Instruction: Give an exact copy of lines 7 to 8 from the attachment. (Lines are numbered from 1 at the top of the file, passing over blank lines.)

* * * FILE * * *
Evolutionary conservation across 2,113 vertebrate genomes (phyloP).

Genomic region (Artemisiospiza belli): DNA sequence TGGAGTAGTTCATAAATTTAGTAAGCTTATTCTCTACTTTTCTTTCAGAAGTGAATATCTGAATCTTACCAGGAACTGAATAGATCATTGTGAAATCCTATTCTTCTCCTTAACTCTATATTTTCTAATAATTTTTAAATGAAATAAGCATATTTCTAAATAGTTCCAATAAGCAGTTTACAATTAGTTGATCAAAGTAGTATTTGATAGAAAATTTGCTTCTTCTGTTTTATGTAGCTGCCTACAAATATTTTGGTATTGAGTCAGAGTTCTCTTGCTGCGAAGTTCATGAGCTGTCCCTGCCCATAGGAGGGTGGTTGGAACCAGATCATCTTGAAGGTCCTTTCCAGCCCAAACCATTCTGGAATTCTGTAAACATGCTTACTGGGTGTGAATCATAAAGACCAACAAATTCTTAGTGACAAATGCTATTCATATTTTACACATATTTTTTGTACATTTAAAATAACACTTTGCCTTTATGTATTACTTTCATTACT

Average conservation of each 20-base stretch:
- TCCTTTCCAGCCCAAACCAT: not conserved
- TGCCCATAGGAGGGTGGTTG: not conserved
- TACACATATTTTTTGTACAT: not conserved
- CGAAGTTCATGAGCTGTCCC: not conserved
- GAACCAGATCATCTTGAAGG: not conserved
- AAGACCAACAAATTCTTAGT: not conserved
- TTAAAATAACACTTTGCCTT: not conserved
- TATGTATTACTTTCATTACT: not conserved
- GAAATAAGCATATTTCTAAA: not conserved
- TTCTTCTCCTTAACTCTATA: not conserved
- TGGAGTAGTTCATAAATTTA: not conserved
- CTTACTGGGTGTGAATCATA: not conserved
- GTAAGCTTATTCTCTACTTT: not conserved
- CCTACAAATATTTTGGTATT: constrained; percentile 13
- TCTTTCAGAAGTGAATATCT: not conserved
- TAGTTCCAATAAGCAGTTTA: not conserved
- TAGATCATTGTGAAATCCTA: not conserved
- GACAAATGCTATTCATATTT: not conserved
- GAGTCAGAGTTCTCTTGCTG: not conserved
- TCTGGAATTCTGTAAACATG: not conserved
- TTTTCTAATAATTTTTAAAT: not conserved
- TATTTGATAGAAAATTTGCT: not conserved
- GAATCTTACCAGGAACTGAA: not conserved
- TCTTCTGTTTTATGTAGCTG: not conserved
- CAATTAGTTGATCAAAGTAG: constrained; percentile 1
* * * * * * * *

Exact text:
- CGAAGTTCATGAGCTGTCCC: not conserved
- GAACCAGATCATCTTGAAGG: not conserved